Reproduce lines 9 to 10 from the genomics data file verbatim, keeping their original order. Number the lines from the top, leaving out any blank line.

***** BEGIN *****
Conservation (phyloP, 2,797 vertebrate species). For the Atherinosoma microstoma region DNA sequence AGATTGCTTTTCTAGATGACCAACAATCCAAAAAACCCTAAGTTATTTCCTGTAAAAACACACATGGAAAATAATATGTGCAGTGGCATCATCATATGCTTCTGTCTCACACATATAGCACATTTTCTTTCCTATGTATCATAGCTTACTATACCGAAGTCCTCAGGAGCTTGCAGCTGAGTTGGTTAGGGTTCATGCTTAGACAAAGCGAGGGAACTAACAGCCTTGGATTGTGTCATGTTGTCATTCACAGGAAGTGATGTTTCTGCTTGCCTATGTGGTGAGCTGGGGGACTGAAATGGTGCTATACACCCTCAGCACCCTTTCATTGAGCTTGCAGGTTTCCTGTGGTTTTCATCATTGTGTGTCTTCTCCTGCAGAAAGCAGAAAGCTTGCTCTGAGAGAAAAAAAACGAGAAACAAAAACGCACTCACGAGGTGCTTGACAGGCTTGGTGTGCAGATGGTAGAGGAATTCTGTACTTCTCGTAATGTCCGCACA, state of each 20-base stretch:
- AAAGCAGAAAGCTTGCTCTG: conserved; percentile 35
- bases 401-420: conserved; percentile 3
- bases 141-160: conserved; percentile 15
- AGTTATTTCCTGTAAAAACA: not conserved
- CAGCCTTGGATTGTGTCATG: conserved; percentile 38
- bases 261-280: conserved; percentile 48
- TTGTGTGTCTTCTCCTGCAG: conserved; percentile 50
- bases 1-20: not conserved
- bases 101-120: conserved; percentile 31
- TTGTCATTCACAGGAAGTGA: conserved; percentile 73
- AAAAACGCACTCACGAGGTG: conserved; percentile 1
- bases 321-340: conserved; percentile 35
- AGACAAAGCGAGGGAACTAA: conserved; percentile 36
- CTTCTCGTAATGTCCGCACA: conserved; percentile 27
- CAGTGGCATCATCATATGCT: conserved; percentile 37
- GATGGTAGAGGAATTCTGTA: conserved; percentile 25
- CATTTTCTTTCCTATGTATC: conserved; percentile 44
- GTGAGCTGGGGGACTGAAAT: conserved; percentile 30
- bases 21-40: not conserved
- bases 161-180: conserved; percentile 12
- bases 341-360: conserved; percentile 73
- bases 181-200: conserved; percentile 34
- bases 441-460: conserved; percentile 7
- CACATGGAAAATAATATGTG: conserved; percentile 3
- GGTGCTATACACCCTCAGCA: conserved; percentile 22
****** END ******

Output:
- bases 1-20: not conserved
- bases 101-120: conserved; percentile 31